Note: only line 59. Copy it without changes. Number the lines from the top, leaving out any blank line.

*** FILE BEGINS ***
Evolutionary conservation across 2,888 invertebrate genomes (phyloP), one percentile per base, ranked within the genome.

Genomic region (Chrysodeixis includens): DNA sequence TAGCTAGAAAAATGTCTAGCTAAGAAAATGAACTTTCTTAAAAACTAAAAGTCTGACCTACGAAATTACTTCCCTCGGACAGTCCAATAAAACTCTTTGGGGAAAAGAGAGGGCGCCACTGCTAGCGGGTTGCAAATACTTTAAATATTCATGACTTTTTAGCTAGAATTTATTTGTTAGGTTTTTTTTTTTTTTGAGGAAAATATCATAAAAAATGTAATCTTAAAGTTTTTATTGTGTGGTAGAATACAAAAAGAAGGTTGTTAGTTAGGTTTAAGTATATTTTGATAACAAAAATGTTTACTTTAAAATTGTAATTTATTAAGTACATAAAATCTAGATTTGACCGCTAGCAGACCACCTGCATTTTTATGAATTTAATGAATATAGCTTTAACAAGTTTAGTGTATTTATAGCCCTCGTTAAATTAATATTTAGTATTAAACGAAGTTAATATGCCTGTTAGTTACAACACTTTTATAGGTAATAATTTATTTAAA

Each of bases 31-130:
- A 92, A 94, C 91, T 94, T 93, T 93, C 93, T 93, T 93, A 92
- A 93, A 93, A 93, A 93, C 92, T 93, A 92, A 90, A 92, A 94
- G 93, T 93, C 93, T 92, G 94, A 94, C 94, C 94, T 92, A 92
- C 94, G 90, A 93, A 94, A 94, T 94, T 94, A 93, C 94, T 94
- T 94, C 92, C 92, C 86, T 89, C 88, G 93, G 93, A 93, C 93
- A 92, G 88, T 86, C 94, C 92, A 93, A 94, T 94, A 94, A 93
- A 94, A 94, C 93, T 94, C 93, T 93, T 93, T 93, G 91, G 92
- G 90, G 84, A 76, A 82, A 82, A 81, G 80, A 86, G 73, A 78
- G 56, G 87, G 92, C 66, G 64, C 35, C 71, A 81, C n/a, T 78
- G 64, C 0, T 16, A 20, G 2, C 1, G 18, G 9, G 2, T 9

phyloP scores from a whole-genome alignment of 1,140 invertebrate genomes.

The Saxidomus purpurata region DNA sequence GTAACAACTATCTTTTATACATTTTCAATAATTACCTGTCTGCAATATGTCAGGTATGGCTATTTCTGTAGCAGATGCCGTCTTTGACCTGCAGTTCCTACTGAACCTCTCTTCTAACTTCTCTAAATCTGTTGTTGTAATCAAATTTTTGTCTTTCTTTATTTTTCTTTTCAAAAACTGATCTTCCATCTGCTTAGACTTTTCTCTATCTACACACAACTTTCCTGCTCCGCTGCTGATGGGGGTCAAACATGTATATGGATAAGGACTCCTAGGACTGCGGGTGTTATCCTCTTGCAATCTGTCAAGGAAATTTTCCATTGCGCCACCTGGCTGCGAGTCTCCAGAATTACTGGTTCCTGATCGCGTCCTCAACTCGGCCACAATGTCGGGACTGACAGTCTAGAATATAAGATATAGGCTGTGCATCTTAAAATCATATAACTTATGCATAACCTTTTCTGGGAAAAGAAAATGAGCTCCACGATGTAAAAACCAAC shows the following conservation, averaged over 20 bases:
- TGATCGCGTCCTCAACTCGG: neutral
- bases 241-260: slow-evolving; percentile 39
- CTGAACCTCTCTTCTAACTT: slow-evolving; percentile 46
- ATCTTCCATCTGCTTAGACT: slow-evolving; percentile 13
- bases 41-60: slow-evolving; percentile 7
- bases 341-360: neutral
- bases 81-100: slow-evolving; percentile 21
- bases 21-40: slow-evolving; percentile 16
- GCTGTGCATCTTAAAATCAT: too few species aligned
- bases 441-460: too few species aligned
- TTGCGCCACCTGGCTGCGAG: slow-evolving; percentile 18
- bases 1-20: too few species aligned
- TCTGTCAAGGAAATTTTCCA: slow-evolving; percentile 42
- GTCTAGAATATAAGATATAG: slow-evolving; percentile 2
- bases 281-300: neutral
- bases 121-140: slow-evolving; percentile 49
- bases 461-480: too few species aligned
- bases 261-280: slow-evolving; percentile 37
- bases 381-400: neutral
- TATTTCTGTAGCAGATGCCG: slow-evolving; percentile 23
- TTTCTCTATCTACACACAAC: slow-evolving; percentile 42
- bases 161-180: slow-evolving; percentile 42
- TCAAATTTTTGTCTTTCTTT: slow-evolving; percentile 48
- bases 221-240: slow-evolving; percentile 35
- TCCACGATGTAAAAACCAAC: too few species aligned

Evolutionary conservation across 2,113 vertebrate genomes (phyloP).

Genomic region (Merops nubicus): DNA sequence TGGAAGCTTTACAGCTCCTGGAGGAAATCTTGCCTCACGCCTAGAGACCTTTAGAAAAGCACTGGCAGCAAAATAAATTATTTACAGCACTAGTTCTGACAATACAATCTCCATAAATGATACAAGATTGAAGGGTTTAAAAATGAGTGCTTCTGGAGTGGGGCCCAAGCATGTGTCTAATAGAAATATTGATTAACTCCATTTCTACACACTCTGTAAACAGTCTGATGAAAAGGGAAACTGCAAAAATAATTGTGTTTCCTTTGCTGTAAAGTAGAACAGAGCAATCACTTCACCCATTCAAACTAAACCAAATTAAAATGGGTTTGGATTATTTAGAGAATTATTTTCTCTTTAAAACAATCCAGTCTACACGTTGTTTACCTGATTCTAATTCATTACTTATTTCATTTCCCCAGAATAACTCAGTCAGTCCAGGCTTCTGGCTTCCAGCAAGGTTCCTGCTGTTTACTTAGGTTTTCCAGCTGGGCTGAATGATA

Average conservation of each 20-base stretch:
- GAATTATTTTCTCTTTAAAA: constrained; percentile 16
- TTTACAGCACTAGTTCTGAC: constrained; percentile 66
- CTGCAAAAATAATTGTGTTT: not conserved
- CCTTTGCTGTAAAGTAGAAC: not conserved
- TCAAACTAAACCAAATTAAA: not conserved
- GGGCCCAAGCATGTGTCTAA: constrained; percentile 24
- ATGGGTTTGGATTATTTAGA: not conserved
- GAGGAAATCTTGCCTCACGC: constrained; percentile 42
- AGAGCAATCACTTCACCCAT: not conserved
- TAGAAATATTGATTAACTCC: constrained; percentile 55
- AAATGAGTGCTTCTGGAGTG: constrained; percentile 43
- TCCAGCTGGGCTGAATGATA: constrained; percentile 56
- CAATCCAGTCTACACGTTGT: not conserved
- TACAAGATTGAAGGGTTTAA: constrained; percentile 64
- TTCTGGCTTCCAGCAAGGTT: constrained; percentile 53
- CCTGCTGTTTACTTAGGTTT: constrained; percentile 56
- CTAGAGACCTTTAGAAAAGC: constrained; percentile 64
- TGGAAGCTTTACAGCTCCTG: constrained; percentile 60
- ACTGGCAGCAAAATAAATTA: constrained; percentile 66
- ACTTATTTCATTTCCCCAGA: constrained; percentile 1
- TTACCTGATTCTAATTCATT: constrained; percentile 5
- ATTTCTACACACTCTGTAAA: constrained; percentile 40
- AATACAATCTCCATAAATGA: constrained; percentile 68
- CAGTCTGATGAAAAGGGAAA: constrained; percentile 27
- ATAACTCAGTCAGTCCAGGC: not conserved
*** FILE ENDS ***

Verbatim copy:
- CCTGCTGTTTACTTAGGTTT: constrained; percentile 56